From MilCom 2004: DISA plans shift to net-centric C2 system

Diann McCoy

Linton Wells

MONTEREY, Calif.'The Defense Information Systems Agency is winding down its use of the Global Command and Control System as it moves to an architecture that will give the Defense Department broader hosting capability.

GCCS, Defense's joint battlefield C2 system, will eventually be integrated into the larger planned Joint Command and Control system. JC2 will use Web services to provide 'the transformation path for joint command and control capability ... to a network-centric operating environment,' said Diann L. McCoy, DISA's component acquisition executive.

DISA is creating a technology development strategy and a test and evaluation strategy for JC2, and considering the types of services the system will run, McCoy said this month at the Military Communications Conference 2004.

DISA will roll out an initial version of JC2 in 2006.

McCoy said the joint system is part of DISA's plan to focus on interoperable, net-centric operations.

'We have to deconstruct the existing systems and reconstruct them. That's the journey to achieving net-centricity,' McCoy said, stressing that this IT overhaul would be a greater challenge than preparing systems for the year 2000 rollover.

DISA tests enterprise services

The agency has tested four of the nine core services to be offered in the Net-Centric Enterprise Services initiative.

Debra Filippi, principal director for the DISA program, said the NCES office is briefing the U.S. Strategic Command and the Joint Forces Command on the lessons learned from preliminary tests conducted last month on mediation, messaging, security and discovery.
NCES is the core common denominator everyone is going to use, Filippi said during a DISA panel discussion at MilCom. NCES is now in the technology demonstration phase and is expected to be fully operational by fiscal 2008.

The nine core services, which also include enterprise service management, collaboration, user assistant, storage and application, will be used by all the services and for Defense-wide functions. The NCES initiative will integrate a common set of information services over the Global Information Grid.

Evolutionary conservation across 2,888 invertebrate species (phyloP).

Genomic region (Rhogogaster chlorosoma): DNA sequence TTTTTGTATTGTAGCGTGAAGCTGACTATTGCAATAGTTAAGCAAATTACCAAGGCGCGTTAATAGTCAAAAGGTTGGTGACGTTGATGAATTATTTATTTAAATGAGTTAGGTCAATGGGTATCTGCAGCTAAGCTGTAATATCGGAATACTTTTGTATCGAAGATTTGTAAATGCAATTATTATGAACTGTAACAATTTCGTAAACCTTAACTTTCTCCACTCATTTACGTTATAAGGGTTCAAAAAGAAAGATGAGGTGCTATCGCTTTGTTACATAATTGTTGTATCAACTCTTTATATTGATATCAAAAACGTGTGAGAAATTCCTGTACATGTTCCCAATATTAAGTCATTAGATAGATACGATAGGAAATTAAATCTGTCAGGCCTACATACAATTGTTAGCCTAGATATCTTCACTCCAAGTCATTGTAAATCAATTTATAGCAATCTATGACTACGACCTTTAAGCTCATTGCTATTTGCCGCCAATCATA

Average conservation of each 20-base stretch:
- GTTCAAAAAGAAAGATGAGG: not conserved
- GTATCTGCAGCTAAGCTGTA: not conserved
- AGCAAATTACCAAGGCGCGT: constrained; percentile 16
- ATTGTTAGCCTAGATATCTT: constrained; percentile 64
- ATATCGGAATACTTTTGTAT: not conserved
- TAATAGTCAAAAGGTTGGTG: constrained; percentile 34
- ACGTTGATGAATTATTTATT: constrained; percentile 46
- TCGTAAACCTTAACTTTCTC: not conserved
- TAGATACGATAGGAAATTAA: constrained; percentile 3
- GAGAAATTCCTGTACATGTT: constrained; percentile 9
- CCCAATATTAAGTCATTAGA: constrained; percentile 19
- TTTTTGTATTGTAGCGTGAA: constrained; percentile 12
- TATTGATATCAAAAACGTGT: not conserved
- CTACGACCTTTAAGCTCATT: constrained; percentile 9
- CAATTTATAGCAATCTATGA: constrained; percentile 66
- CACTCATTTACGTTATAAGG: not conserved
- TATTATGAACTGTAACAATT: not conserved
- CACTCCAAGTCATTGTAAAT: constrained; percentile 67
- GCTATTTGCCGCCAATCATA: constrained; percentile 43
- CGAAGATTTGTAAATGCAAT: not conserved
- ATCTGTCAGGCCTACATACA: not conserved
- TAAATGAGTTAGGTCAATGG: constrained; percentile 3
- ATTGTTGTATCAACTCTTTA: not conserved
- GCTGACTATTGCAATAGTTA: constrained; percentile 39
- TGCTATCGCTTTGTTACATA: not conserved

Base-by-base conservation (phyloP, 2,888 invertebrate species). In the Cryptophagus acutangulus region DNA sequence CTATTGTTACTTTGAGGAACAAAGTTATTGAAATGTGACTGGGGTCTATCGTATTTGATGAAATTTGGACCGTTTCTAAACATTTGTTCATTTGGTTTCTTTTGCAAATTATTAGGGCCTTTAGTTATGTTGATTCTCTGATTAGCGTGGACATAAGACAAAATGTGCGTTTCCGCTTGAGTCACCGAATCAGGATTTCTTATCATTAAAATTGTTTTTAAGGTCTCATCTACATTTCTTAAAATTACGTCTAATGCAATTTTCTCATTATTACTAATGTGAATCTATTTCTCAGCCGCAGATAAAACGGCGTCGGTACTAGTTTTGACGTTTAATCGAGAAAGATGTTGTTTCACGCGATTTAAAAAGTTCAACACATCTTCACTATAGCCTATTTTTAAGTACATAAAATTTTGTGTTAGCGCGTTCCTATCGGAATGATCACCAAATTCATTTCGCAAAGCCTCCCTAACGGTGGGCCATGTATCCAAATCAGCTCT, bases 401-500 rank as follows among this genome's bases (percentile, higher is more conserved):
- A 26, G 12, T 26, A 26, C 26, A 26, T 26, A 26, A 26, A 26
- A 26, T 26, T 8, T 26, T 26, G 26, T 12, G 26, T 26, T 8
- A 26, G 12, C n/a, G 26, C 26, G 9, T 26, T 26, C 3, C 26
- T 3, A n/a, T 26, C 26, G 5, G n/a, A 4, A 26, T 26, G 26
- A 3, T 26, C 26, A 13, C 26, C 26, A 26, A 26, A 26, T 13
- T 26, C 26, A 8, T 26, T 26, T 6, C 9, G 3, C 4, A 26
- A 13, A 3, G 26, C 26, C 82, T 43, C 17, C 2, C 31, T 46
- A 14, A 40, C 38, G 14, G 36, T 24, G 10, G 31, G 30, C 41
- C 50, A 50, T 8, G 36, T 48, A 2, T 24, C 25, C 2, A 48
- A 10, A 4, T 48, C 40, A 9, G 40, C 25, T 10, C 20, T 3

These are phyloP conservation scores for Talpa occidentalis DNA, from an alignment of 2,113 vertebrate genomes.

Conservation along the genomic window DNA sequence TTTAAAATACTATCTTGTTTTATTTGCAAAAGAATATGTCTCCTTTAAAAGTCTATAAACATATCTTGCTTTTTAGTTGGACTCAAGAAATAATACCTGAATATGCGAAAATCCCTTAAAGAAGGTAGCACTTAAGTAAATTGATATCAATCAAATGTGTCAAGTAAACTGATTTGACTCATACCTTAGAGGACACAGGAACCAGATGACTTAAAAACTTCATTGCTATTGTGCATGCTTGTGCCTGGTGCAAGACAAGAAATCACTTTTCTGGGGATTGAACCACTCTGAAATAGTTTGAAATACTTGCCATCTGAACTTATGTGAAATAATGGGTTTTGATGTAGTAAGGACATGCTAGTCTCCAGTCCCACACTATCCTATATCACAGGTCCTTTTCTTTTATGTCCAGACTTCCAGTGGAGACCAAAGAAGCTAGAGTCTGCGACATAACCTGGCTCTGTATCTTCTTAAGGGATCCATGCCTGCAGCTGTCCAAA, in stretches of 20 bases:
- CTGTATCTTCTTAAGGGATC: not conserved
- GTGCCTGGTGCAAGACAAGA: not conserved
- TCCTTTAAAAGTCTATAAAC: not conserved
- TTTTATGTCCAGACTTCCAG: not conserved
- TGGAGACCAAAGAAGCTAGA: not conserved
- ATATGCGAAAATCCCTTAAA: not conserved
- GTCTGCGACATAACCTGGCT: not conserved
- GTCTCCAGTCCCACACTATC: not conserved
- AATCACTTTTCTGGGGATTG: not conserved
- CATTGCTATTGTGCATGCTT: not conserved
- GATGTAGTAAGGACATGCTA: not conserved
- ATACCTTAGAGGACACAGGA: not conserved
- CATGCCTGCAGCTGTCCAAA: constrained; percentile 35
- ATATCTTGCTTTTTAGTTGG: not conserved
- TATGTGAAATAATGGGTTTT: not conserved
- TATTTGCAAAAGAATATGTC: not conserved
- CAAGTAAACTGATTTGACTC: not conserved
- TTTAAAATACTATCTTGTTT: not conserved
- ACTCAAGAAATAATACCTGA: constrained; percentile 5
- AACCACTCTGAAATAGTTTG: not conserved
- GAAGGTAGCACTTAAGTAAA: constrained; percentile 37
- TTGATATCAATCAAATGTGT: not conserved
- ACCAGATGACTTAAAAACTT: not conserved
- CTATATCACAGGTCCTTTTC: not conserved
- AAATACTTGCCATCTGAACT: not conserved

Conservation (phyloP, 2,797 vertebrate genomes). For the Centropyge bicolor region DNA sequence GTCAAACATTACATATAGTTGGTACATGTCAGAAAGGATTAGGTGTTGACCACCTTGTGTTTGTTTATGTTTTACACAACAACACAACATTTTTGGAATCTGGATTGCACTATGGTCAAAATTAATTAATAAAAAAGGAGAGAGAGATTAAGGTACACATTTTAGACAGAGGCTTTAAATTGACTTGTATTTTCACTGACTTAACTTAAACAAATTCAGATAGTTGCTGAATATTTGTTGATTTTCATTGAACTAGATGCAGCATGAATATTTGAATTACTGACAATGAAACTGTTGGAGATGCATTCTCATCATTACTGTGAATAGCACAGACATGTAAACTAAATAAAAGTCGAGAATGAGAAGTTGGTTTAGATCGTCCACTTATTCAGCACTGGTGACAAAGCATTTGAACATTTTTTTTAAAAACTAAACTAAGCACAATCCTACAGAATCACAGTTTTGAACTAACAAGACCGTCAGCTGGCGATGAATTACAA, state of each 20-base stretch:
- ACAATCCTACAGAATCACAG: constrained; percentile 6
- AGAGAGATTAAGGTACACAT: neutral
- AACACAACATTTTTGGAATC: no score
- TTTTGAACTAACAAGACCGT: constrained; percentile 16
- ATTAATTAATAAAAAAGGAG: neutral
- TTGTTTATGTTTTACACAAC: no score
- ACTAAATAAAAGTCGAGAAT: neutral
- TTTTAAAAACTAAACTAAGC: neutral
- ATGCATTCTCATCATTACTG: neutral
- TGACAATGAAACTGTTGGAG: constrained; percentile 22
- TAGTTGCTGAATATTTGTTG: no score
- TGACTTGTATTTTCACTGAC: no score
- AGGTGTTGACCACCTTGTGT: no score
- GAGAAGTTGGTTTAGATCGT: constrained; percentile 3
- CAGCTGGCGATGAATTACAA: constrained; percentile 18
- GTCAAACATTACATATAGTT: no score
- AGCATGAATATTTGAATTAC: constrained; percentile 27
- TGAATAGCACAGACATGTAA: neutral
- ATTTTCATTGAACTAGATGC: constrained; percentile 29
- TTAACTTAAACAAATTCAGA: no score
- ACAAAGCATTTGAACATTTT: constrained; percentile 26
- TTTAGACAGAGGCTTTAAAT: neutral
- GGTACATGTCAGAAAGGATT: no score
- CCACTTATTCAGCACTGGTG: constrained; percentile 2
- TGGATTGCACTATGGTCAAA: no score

DOD targets young IT workers

Defense is struggling to attract 'the high-tech, under-30, Generation Y crowd,' acting CIO Linton Wells said during a keynote address at MilCom.

DOD is grappling with how to attract and retain IT professionals given that more than 50 percent of its civilian workforce will retire within the next five years, said Wells, who is also acting assistant secretary of Defense for network and information integration.

'For people under 30, being connected is an inherent part of their lifestyles,' he said. 'When we bring them into the government environment, we tell them to put their cell phone over here, their PDA there, and that's likely to be a fundamental turnoff. We have to figure out how to attract them.'

General: Future of war up in air

Space has become one of the most powerful weapons in warfare, Air Force Gen. Lance W. Lord told conference attendees.

The success of future wars will be dependent on space systems, said the commander of the Air Force Space Command at Peterson Air Force Base, Colo.

The importance of space systems has evolved during the past 50 years following initial efforts to monitor the Soviet Union during the Cold War, Lord said.

'You can't do anything these days without a space connection,' he said. 'If you're not in space, you're not in the race.'

For the Iraq operations, the military has exploited space-based warning, weather and military satellite communications, Lord said.


  • Records management: Look beyond the NARA mandates

    Pandemic tests electronic records management

    Between the rush enable more virtual collaboration, stalled digitization of archived records and managing records that reside in datasets, records management executives are sorting through new challenges.

  • boy learning at home (Travelpixs/

    Tucson’s community wireless bridges the digital divide

    The city built cell sites at government-owned facilities such as fire departments and libraries that were already connected to Tucson’s existing fiber backbone.

Stay Connected